Edelman was an absolute menace to the Bills defense in this one. His quickness in and out of breaks makes him incredibly difficult to stop in tight spaces, as we saw on the first touchdown of the game when he shook two defenders with a joint-stressing stop-and-start whip route. But he beat them with speed as well, which he showed on his second score of the game when he out-ran the Bills secondary across the field and dove for the pylon. He also could have had a third touchdown had he and Brady connected on a fourth-and-one attempt in the fourth quarter. This wasn't just the Edelman Show, though. Danny Amendola had one catch, but it was a mind-boggling one, and it helped set up Stephen Gostkowski's late field goal, turning a tenuous five-point lead into a more secure eight-point advantage. Aaron Dobson made his presence felt in this one as well. He played a whopping 70 snaps, and caught seven passes for 87 yards. The Patriots have used tight ends, running backs and receivers on the outside with Brandon LaFell out, but Dobson's size and speed gives the team a unique option there. This group's number of drops, they had four in all, lowers their grade a bit.
RUNNING BACK: B+
It looks like the Patriots have struck gold with Dion Lewis. Through two games, he has more yards from scrimmage than any of his teammates, and he's shown a skill set that goes beyond that of the third-down role he seemed to be chasing in the preseason. His touchdown run featured some power running to carry two defenders into the end zone, and he flashed real toughness when he quickly popped off the ground after making a catch over the middle and absorbing a massive hit with his 5-foot-8, 195-pound frame. Lewis fumbled for the second time in two games, a problem he knows he has to solve. But he didn't miss an offensive snap after that gaffe. What that tells me is the Patriots coaching staff knows he has on-the-field abilities that aren't easily replaced. When it comes to this position, it's not often that they're willing to take the good in spite of the bad, and it speaks volumes when they are. LeGarrette Blount's two carries for four yards indicated how futile the Patriots believed a traditional power running game would be against the Bills front, even when the crowd noise made it difficult for Brady to communicate pass protection calls or route adjustments to his receivers. Travaris Cadet saw his first action of the season, playing in two offensive snaps and making one catch for two yards.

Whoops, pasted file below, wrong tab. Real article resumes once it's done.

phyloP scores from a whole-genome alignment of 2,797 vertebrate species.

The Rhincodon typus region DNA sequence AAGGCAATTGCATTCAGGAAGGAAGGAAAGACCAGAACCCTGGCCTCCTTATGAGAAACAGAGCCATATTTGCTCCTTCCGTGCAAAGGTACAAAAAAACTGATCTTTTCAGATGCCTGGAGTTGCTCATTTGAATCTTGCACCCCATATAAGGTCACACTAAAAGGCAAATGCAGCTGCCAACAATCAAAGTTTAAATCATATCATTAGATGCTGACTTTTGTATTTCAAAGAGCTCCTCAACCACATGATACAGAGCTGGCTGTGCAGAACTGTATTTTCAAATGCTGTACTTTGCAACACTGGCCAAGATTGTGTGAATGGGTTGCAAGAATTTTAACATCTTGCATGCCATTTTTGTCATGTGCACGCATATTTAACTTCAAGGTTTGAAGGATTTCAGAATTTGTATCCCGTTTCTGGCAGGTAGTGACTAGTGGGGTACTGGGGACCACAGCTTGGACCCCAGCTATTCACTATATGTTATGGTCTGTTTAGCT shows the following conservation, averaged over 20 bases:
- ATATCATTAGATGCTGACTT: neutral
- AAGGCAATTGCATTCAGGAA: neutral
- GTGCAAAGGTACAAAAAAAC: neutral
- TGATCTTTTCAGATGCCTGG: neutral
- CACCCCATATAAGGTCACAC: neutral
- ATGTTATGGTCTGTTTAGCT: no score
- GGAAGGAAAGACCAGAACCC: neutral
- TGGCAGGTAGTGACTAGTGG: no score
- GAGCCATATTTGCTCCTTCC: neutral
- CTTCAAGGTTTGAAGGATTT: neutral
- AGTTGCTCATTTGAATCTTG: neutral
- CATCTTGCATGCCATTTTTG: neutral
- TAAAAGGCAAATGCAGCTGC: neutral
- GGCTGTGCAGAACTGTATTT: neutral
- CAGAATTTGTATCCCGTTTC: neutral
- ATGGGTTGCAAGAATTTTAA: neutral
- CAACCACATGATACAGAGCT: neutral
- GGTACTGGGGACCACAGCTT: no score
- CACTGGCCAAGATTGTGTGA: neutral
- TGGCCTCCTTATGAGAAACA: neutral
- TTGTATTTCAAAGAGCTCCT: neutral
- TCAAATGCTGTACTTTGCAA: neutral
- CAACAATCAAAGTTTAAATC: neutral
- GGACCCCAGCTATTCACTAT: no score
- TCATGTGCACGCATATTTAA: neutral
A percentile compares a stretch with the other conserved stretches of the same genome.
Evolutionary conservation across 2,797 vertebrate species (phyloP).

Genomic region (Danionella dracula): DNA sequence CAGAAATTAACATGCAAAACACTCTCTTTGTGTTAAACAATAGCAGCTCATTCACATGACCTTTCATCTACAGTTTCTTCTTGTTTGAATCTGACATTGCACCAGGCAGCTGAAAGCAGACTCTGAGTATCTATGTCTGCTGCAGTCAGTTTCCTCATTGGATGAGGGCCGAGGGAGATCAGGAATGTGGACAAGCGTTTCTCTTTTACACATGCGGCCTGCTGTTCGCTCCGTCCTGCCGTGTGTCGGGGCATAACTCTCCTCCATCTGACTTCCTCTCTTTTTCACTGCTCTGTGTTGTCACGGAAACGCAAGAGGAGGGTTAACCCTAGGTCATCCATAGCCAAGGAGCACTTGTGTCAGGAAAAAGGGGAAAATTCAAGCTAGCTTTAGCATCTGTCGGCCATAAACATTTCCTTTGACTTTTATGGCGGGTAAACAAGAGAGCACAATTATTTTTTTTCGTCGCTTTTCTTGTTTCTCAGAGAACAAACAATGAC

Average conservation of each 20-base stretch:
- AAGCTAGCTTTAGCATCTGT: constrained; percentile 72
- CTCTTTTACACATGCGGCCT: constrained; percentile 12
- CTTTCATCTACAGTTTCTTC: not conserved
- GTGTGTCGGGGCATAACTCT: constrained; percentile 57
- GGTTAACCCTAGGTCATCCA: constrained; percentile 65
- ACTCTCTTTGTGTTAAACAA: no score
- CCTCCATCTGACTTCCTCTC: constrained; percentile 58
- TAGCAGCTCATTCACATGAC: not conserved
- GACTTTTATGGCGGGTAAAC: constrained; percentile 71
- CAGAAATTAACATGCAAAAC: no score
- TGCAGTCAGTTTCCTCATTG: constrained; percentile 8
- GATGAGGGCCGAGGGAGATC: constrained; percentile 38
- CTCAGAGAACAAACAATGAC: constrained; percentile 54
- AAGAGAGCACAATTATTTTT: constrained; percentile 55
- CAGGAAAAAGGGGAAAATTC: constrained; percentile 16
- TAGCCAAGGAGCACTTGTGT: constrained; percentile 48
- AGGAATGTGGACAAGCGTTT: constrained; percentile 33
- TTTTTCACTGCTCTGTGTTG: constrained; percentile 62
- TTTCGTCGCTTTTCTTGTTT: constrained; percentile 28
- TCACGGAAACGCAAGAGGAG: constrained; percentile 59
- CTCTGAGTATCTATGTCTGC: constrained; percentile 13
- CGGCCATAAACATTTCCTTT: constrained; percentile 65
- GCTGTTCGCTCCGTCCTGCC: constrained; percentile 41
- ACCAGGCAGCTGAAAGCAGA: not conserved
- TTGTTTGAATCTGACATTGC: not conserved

OFFENSIVE LINE: A-
Hard not to give high marks to a group that, on paper, was overmatched. The Bills defensive front four of Jerry Hughes, Aaron Williams, Kyle Williams and Marcell Dareus were kept from taking over the game. For that, Dave DeGuglielmo's group -- and particularly his young interior offensive linemen -- deserve kudos. For the second straight week, undrafted rookie center David Andrews played the entire game and looked seasoned. Third-year man Josh Kline also went wire-to-wire, shifting back and forth between right and left guard. He's now started eight games in his Patriots career, and the team is 7-1 in those contests. (The one loss was a meaningless Week 17 game against the Bills last season.) I thought this was a good performance from rookie Shaq Mason, who saw 57 snaps to Tre' Jackson's 27. Coming out of college he was seen as an athletic road grader, but raw in the passing game. He was far from perfect -- Dareus earned a sack when he got by Mason -- but he showed signs of progress in protection, picking up blitzers and combining with teammates for effective double-teams. Marcus Cannon performed solidly in 50 snaps, giving Sebastian Vollmer a breather at right tackle when the starter appeared to be dealing with a hand injury. Nate Solder, a captain with a fresh new deal, had a strong game, showing his above-average athleticism on a handful of occasions. Bills corner Stephon Gilmore is still looking for a license plate number after he was steam-rolled by the left tackle during a screen play to Julian Edelman.
When they were good, the Patriots were really good defensively. Aside from a blitzkreig opening drive from the Bills and a fourth quarter that had more than its share of breakdowns, defensive coordinator Matt Patricia's group did what it wanted to do. It got after the quarterback (eight sacks), it turned the ball over (three picks), and it did so by keeping Bills quarterback Tyrod Taylor inside the pocket for a large majority of the game.